Is there a reason you're not using the PasswordMatcher and PasswordService? These automatically use securely randomly generated salts and perform password comparison directly. –  Les Hazlewood Oct 16 '12 at 18:26
    
the passwordService use per default sha-256 encryption and 50,000 iteration (i think so) and i haven't found any way of changing these default values.when tried it seems to be slow during debugging when generating the password. so i fall back to custom implementation. thanks –  black sensei Oct 17 '12 at 6:45
    
I answered your question about passwordService usage below. I know it doesn't address your originally posted question, but I think you'll find it much easier/nicer to use. –  Les Hazlewood Oct 17 '12 at 18:31

1 Answer 1

up vote 1 down vote accepted

The PasswordService is a POJO (with nested properties) and its nested properties can be configured just as well with Spring:

<bean id="passwordService" class="org.apache.shiro.authc.credential.DefaultPasswordService">
  <property name="hashService.hashAlgorithmName" value="SHA-512"/>
  <property name="hashService.hashIterations" value="500000"/>
</bean>

<bean id="myRealm" class="...">
  <property name="credentialsMatcher">
    <bean class="org.apache.shiro.authc.credential.PasswordMatcher">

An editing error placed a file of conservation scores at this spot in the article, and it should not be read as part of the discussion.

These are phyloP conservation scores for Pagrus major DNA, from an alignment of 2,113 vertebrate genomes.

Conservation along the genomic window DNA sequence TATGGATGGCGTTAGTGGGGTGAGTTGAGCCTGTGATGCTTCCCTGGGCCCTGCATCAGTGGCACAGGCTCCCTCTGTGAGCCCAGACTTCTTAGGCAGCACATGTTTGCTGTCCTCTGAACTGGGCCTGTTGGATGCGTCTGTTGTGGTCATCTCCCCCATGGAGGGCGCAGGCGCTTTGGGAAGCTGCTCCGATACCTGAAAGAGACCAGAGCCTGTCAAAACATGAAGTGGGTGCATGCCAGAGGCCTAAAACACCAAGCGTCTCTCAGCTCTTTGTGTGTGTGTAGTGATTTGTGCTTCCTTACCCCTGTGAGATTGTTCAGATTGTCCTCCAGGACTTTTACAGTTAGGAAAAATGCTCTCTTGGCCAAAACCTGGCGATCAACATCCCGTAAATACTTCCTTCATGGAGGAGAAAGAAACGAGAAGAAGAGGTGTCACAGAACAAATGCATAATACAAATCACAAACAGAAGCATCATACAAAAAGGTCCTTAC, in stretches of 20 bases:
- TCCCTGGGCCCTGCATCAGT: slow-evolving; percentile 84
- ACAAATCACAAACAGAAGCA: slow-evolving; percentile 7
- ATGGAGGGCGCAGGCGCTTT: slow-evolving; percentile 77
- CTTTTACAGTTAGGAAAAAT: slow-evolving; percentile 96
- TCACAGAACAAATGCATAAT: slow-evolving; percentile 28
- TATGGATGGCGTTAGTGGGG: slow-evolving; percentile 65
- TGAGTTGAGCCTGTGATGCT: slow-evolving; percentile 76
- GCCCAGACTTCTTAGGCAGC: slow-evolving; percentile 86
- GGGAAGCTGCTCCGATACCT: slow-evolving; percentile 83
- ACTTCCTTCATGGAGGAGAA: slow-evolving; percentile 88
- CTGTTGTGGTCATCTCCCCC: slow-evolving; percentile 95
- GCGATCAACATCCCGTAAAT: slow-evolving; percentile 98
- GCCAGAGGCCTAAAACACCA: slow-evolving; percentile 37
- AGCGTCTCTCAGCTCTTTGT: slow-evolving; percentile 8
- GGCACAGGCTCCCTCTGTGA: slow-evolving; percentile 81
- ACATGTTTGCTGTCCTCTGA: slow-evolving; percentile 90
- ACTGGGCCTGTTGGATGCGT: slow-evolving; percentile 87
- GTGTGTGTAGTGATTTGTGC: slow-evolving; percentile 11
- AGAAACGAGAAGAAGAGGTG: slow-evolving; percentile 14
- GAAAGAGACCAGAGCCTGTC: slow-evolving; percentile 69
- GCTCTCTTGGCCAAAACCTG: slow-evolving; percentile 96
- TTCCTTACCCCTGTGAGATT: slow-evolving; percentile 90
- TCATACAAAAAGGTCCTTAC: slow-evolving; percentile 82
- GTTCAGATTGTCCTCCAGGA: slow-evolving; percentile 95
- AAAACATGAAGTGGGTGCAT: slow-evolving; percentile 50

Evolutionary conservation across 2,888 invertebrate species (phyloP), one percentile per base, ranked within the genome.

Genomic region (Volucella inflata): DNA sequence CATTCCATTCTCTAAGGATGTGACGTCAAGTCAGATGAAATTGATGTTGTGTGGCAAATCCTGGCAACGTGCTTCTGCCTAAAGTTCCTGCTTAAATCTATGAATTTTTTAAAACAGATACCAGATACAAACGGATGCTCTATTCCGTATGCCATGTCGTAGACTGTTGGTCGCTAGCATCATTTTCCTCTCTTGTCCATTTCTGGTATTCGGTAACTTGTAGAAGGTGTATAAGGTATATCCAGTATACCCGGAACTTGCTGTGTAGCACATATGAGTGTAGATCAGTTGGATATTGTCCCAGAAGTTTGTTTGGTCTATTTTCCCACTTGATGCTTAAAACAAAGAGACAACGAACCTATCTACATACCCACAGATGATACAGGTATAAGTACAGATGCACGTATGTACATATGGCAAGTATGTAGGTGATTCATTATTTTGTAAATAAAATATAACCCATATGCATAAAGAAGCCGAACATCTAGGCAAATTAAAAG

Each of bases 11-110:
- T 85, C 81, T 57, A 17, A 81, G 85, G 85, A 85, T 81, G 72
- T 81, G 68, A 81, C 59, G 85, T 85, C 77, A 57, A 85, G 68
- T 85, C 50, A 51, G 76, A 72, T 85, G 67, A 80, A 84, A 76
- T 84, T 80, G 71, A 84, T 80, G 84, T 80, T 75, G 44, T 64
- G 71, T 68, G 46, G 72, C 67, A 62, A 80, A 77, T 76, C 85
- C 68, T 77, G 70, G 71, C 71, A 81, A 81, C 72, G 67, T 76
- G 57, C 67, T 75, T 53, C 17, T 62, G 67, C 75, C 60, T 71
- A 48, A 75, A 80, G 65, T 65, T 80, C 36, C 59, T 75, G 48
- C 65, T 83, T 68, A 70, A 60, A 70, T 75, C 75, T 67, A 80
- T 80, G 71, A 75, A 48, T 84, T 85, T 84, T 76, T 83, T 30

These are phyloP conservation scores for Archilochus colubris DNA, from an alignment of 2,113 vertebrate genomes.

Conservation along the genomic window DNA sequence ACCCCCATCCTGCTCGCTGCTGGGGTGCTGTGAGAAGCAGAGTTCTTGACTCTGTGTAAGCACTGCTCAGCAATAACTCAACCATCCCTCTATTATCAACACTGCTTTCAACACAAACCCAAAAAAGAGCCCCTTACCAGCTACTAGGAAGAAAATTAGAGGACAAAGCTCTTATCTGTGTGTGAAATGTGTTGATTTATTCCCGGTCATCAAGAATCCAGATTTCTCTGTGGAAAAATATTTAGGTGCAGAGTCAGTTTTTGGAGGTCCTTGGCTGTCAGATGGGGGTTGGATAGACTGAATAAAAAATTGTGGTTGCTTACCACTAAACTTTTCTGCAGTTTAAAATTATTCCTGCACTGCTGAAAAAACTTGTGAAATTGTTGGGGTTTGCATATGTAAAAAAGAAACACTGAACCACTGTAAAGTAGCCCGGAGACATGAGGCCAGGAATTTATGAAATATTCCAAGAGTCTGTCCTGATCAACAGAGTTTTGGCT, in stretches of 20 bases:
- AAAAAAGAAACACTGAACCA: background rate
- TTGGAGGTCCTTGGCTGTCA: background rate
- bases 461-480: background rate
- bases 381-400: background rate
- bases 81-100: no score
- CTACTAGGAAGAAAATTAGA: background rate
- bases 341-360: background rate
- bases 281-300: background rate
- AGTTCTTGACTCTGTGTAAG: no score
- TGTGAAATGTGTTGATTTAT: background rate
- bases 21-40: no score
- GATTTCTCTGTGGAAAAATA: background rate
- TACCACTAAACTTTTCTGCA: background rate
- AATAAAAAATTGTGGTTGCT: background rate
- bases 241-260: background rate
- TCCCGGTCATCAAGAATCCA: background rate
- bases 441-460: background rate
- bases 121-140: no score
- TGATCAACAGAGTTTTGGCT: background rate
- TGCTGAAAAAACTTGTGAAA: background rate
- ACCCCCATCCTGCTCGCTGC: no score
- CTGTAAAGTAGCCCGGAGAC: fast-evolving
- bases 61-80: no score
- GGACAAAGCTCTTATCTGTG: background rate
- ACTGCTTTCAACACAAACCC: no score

<property name="passwordService" ref="passwordService"/>
    </bean>
  </property>
</bean>

This allows the myRealm instance to use the PasswordService for credentials checking during a login attempt.

To use the PasswordService to encrypt passwords when the end user sets their password (i.e. during account registration or password reset), you can inject the PasswordService bean and then use it:

String encryptedPassword = passwordService.encryptPassword(signupForm.getPassword());

userService.createUser(signupForm.getFullName(), signupForm.getEmail(), encryptedPassword);

I think you'll find the Spring config and code usage much nicer/cleaner to use than the lower-level random number generators and HashService + Hash APIs.

HTH!

share|improve this answer
    
Thanks for your response. with your suggestion is the Realm the same? : protected AuthenticationInfo doGetAuthenticationInfo(AuthenticationToken at) //..... return new SimpleAuthenticationInfo(user, user.getPassword().toCharArray(),this.getName()); } –  black sensei Oct 18 '12 at 0:14
    
@blacksensei yep! –  Les Hazlewood Oct 18 '12 at 0:31
    
@blacksensei P.S. This approach assumes you use the PasswordService to set the password in your data store first (as shown above in the 2nd code block). Then the stored value can be used to do a comparison during login. –  Les Hazlewood Oct 18 '12 at 0:36
    
How do you get the PasswordService to begin with? Is that owned by the SecurityManager somehow? –  Jess Bowers Mar 15 at 13:09
1  
@JessBowers as shown in the code example above, it is just instantiated manually (<bean id="passwordService" ...). Then you inject the passwordService bean into your application code and the CredentialsMatcher instance, so both components reflect the same object. –  Les Hazlewood Mar 15 at 20:44